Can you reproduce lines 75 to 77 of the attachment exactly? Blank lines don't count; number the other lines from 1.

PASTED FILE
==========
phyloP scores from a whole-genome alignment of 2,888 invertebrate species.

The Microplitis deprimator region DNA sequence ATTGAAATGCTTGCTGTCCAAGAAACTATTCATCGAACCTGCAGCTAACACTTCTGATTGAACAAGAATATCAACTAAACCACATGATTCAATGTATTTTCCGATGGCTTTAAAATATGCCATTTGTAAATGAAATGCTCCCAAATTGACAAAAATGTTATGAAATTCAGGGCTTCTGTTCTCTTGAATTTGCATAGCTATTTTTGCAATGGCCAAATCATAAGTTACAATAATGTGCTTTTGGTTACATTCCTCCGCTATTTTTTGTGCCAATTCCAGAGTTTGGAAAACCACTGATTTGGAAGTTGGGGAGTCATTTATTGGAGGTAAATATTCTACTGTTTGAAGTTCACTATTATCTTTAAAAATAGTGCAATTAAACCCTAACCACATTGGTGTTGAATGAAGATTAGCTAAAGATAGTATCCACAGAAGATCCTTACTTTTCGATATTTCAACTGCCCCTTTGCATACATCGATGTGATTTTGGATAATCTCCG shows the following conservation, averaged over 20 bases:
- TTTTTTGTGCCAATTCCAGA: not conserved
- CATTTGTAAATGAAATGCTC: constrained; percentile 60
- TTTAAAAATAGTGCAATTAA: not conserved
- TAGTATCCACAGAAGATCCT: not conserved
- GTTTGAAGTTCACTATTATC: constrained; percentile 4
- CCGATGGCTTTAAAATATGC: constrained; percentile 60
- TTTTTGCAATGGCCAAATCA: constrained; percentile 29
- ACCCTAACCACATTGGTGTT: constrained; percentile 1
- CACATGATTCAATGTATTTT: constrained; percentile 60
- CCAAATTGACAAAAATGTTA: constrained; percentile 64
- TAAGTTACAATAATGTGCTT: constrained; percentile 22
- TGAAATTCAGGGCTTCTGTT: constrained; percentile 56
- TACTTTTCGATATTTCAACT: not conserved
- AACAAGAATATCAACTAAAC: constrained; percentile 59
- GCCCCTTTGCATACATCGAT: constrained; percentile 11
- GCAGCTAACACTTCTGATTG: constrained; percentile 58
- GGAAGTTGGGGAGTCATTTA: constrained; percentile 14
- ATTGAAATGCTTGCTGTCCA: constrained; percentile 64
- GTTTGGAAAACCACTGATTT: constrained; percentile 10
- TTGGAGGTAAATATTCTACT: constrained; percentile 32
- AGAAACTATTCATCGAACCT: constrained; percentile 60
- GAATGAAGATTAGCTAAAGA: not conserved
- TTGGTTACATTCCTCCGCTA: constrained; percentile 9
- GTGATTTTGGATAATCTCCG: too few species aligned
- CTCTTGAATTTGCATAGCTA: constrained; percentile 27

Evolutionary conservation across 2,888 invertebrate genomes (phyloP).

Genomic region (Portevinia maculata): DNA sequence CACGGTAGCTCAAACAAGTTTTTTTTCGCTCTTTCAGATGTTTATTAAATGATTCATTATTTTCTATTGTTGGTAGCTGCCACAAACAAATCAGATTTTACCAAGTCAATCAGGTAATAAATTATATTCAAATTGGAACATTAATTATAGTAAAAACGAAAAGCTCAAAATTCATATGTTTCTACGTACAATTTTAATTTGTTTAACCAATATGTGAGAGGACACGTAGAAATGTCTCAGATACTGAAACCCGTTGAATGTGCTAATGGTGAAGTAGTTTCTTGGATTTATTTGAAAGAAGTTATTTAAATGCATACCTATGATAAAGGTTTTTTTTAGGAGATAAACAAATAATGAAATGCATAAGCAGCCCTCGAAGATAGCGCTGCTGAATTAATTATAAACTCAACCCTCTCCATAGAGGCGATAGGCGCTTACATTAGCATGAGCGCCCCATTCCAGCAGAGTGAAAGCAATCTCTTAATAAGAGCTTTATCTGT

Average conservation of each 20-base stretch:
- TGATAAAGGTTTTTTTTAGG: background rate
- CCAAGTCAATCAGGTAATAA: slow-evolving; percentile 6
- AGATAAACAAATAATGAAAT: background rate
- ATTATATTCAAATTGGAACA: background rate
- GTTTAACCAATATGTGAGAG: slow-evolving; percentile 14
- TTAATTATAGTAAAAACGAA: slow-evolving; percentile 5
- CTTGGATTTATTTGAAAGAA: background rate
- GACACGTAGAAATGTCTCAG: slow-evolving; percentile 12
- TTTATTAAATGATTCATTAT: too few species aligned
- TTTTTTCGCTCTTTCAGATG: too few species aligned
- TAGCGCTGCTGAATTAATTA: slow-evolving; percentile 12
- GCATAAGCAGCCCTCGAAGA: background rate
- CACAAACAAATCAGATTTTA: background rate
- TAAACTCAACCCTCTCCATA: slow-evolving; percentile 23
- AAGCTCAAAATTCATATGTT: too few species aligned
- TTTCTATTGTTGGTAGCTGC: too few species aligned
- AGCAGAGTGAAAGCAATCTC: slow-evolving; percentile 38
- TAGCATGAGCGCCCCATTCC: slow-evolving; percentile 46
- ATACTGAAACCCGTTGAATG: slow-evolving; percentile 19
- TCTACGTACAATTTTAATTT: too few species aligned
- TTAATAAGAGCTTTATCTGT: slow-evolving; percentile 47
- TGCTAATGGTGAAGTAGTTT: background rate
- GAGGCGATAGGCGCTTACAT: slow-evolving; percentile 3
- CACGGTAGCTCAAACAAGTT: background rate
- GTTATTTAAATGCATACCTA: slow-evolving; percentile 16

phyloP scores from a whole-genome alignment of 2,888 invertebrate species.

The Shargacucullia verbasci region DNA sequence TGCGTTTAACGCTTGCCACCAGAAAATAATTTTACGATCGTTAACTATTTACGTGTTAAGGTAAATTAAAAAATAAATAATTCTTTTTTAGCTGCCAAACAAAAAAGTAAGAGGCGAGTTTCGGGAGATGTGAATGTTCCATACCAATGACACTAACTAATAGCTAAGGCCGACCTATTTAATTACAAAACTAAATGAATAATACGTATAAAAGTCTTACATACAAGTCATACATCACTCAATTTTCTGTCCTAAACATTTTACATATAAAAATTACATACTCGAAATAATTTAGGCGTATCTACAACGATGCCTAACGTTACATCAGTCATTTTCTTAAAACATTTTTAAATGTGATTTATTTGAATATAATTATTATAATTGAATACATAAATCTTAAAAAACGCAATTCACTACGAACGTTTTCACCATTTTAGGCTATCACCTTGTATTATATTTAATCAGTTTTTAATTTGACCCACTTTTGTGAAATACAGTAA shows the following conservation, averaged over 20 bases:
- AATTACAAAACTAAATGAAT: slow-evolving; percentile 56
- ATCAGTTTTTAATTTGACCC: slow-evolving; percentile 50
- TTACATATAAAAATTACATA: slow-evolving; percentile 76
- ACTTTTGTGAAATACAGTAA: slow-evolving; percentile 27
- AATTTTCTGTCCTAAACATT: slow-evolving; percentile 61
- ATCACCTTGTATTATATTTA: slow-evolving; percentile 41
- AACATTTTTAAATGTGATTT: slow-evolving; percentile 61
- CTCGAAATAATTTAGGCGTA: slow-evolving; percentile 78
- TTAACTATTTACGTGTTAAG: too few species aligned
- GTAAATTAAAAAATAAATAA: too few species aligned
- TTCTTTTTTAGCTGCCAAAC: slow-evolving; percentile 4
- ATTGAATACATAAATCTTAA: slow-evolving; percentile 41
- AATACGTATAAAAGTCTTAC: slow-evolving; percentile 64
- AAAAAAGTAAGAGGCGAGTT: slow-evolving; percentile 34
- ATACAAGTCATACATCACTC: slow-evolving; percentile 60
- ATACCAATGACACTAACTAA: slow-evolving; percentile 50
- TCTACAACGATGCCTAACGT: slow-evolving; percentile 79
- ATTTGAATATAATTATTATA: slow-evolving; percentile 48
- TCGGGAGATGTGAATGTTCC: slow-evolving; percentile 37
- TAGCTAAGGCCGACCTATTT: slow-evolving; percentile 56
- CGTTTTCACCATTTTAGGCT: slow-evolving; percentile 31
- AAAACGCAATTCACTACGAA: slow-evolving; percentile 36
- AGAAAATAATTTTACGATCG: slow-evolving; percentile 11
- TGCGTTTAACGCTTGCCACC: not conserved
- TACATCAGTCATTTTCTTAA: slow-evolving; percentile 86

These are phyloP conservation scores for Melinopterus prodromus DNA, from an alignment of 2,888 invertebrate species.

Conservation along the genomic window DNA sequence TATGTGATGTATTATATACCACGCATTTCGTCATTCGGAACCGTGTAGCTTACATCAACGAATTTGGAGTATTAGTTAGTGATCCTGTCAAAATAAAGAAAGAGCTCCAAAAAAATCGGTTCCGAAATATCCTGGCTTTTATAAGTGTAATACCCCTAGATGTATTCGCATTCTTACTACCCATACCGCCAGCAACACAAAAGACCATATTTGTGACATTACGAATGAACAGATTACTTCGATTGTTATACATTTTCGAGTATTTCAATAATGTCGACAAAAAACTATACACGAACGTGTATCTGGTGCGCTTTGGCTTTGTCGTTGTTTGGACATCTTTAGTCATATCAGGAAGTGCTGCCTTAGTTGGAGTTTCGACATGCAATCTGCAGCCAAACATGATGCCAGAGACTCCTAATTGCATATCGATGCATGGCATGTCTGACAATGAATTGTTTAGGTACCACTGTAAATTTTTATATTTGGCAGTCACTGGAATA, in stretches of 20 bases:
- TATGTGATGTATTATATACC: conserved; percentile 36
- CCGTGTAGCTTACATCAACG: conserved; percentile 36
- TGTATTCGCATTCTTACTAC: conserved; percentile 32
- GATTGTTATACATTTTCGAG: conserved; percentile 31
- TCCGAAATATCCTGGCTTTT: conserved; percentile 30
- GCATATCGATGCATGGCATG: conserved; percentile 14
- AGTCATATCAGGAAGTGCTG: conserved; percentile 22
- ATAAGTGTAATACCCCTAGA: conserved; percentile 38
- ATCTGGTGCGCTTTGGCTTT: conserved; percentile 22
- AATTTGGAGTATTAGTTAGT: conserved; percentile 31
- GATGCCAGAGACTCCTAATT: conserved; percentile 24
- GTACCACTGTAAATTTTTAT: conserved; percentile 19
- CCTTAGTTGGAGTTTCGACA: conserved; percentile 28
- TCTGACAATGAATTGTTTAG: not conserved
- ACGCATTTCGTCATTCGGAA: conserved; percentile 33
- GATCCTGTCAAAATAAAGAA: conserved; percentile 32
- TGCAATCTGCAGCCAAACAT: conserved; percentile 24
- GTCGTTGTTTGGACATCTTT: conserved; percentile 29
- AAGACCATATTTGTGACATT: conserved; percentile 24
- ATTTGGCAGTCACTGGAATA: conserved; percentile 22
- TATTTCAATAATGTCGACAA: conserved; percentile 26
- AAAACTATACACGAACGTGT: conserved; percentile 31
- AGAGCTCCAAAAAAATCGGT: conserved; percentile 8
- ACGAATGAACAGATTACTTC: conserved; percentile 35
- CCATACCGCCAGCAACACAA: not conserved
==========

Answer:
- ATTTGAATATAATTATTATA: slow-evolving; percentile 48
- TCGGGAGATGTGAATGTTCC: slow-evolving; percentile 37
- TAGCTAAGGCCGACCTATTT: slow-evolving; percentile 56